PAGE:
Monday, March 9, 2009

Bogotá, Colombia: 96 hours at 8678 ft

Our hastily planned trip came together effortlessly: I was in Miami for work and scored a free ticket with frequent flier miles to spare; Alex flew down from Boston without disrupting his studies on account of Harvard's mockery of an academic schedule. I waited for Alex at Airport Interacional El Dorado on Thursday night. He and I took a quick cab ride to our hostel in La Caldendaria. We put down our bags and walked around the corner for a comida rapida meal of arepas con queso. Alex also ordered something on the menu called the "Super Crazy." It turned out to be an eggless omelet of french fries, hot dog slices, shredded chicken, and cheese. More about Colombian gastronomy to follow.

We woke up early on Friday morning and took a stroll around the neighborhood after a delicious breakfast of cafe con leche and pastries. La Calendaria, recently referred to as "Zona C", is the oldest part of the city, know for its narrow cobbled streets and historic one-story colonial architecture. There are several universities and well as the neighboring downtown area so it is constantly abuzz with street commerce, inexpensive eateries, feral dogs, loose garbage, and graffiti. It resembles a part of any Latin American city. We stopped first at the Museo Botero to take a look at the works of Colombia's well-loved contemporary artists. It was a treat to see his famous images up close, even if I've unfortunately developed a bit of a "Botero complex" myself after dating Phillip for 2+ years.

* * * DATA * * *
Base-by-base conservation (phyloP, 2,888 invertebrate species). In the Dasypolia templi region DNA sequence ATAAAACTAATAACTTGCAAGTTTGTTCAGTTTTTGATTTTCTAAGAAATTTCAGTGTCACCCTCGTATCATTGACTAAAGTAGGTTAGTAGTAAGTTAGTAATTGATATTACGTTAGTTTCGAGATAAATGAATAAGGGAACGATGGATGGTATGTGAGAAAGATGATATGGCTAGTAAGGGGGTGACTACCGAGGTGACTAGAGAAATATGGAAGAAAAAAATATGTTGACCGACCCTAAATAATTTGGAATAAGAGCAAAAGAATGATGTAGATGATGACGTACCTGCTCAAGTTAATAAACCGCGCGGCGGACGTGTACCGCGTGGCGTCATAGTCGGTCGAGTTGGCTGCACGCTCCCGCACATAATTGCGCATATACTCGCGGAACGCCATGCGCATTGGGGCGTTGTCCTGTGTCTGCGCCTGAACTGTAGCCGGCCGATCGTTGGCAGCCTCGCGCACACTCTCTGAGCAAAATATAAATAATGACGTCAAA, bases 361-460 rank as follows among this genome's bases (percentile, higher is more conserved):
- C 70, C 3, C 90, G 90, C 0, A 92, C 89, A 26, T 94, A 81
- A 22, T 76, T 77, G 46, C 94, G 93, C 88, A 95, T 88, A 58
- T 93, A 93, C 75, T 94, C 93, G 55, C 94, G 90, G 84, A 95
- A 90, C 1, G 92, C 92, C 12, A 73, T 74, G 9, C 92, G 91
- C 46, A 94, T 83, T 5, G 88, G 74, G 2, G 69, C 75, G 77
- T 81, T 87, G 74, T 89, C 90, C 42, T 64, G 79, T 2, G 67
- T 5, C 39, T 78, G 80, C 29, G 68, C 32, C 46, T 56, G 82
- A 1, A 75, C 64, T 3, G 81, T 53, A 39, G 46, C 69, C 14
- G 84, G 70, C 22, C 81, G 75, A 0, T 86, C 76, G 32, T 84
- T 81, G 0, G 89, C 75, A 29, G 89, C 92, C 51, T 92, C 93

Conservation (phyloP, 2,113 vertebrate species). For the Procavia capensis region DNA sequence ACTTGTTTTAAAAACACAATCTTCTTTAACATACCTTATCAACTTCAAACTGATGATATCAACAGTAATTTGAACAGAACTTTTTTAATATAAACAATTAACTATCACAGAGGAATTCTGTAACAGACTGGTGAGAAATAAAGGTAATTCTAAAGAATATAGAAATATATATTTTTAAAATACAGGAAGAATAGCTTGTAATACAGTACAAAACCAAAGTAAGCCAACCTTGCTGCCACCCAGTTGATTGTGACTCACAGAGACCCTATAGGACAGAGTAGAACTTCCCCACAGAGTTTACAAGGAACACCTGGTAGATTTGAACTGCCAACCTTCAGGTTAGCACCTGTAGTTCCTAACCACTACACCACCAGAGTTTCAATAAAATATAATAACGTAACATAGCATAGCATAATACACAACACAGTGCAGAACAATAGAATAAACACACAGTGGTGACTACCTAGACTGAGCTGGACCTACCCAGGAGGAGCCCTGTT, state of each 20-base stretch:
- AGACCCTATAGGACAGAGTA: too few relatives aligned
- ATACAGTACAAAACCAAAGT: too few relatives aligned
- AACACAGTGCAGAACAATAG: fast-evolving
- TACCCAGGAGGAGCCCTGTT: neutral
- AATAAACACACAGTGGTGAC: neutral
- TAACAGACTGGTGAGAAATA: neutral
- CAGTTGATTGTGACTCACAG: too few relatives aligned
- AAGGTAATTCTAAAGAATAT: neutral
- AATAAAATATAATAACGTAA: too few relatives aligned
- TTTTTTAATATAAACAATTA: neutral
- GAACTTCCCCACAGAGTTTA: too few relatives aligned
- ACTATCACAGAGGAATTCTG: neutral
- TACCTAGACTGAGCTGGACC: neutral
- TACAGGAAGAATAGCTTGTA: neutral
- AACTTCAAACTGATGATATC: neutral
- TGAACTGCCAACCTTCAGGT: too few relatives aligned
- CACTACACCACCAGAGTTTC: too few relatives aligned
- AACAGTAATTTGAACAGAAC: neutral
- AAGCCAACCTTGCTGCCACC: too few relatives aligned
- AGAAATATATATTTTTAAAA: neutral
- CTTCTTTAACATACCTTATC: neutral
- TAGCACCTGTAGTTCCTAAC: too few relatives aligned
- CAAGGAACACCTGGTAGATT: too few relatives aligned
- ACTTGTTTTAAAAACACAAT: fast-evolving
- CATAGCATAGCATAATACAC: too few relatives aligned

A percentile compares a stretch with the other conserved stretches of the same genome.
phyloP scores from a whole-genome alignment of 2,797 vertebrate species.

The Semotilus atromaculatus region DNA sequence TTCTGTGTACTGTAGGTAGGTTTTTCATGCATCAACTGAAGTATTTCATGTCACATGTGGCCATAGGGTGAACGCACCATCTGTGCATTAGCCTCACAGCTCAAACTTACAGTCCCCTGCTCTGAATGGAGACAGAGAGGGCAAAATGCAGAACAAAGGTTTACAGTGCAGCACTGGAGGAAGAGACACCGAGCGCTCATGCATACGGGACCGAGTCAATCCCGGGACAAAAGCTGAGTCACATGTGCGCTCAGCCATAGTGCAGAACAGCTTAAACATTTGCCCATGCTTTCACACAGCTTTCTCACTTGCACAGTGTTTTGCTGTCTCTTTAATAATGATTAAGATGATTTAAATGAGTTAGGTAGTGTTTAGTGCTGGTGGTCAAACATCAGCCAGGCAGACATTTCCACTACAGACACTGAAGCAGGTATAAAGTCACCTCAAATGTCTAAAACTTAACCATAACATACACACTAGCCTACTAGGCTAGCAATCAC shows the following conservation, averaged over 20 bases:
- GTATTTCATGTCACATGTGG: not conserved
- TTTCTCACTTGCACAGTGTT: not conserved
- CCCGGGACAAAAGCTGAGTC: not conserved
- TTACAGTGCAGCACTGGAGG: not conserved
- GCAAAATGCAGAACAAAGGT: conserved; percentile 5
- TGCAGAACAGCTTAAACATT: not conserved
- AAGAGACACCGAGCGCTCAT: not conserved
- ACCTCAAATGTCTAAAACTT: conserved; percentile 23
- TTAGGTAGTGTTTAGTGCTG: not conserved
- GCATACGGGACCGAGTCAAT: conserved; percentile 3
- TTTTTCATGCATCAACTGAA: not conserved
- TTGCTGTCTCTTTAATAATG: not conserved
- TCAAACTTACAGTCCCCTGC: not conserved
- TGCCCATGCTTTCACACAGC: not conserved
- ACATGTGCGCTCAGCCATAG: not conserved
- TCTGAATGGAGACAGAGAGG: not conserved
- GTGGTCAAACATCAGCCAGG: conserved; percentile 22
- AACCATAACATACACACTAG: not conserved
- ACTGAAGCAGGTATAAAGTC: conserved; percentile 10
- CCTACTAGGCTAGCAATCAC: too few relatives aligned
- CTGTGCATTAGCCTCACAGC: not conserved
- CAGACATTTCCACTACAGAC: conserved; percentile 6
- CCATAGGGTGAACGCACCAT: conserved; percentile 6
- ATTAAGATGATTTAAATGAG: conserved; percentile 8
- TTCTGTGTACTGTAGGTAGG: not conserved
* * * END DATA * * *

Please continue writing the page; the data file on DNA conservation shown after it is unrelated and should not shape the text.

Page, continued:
We next went to the Museo Historico de la Policia Nacional, which was obviously Alex's choice, thought it ended up being quite a gem of an experience. Upon arrival, we were assigned to the "English speaking" Officer Valencia, a young kid who has been stationed as a museum guide for his military service (if only our soldiers were drafted as docents!). The communication was tricky as he wasn't really speaking in English and Alex doesn't speak Spanish so there was a lot of back and forth with me translating; unfortunately I missed the vocab lesson on military regalia.
The museum, situated in a former police headquarters, houses four floors of items vaguely related to Colombian law enforcement. The one half of the basement is devoted to famous Colombian criminals, or at least those no longer on the lam. I have never been very interested in the life and times of Pablo Escobar, the leader of the famous Colombian cocaine cartel, but this curator sure was! There were several chambers dedicated to the artifacts of the deceased overloard, including his beeper, the jacket he wore when he was shot dead, and a roof shingle splattered in his blood. We later learned that this is the highlight of the collection. However, for me and Alex, our favorite item was the wax cast face of the Bogotano serial killer who dismembered his victims, stuff their limbs in their open torsos, and wrote "I left you a little flower" in the victims' blood left in the body cavities. Other features of the museum included an extensive collection of international torture devices, military uniforms from around the world, and a wing glorifying the Colombian police force's efforts to combat narcotrafficing as depicted by large murals of planes spraying pesticides on peasant farmers. Plan Colombia en accón!